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A lot of bitches will whelp on their own without any difficulties. You should keep a close eye on your bitch throughout her late pregnancy and labour. Having a good idea of what is normal will allow you to spot signs of trouble (dystocia) early.
What will I see?
In the last week of pregnancy, your bitch may start to look around for a suitable place to have her puppies and show signs of nesting. It is a good idea to get the bitch used to the place where you want her to have her puppies well in advance of whelping. However if she does start whelping in an area other than the one you planned, it may be less stressful for all concerned to allow her to continue in her chosen place. Make sure you spread lots of old newspaper and if possible cover the carpet with a polythene sheet. Some bitches like their owner to be with them the whole time they are in labour. Others prefer to get on with it in seclusion. You will have to judge this at the time.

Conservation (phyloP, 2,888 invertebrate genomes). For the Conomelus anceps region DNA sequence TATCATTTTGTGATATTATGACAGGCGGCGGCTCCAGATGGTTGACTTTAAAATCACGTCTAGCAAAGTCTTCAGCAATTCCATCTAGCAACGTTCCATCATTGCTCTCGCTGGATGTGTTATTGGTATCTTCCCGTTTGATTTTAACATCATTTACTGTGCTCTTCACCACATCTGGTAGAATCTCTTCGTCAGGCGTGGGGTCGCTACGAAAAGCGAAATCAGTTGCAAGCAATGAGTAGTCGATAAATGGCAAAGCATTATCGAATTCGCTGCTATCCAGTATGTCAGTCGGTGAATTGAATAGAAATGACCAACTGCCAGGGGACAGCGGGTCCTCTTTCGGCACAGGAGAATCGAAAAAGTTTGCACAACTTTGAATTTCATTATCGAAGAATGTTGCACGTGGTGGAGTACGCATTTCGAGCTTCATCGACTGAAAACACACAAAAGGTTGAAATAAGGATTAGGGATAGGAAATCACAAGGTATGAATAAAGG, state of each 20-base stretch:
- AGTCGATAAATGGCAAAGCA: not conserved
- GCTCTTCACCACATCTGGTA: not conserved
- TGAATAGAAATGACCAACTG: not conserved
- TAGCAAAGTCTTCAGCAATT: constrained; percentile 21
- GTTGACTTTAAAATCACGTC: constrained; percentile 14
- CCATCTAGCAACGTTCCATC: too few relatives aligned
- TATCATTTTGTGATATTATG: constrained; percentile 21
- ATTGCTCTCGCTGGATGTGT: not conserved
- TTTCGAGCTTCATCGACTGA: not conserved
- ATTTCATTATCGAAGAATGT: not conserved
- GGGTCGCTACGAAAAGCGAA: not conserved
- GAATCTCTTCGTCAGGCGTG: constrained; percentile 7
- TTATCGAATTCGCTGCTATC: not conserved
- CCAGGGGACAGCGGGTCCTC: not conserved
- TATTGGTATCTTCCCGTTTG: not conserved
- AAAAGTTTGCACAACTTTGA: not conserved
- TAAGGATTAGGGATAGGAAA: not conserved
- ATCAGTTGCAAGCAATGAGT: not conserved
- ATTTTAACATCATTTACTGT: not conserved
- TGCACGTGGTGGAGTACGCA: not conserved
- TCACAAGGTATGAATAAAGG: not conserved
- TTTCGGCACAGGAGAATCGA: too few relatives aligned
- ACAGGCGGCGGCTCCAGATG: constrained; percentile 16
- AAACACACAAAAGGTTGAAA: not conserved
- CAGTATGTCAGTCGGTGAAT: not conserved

Some bitches stop eating during the last 24 hours before labour and she may appear restless and start nest making. In most bitches, the rectal temperature will drop below 37.8°C (100°F) but this may only occur an hour or two before she starts in labour.
These signs may last for up to 24 hours and are part of first stage labour.
During second stage labour your bitch will start to strain and hopefully puppies will start to arrive.
What can I prepare in advance?
•You will need lots of clean newspaper and towels.
•Prepare a whelping box – the size will depend on the size of your dog, but should be large enough for her to move around freely and have low enough sides so that she can move in and out easily.
•Bedding, e.g. Vetbed, which is easily washed
•Hot water bottles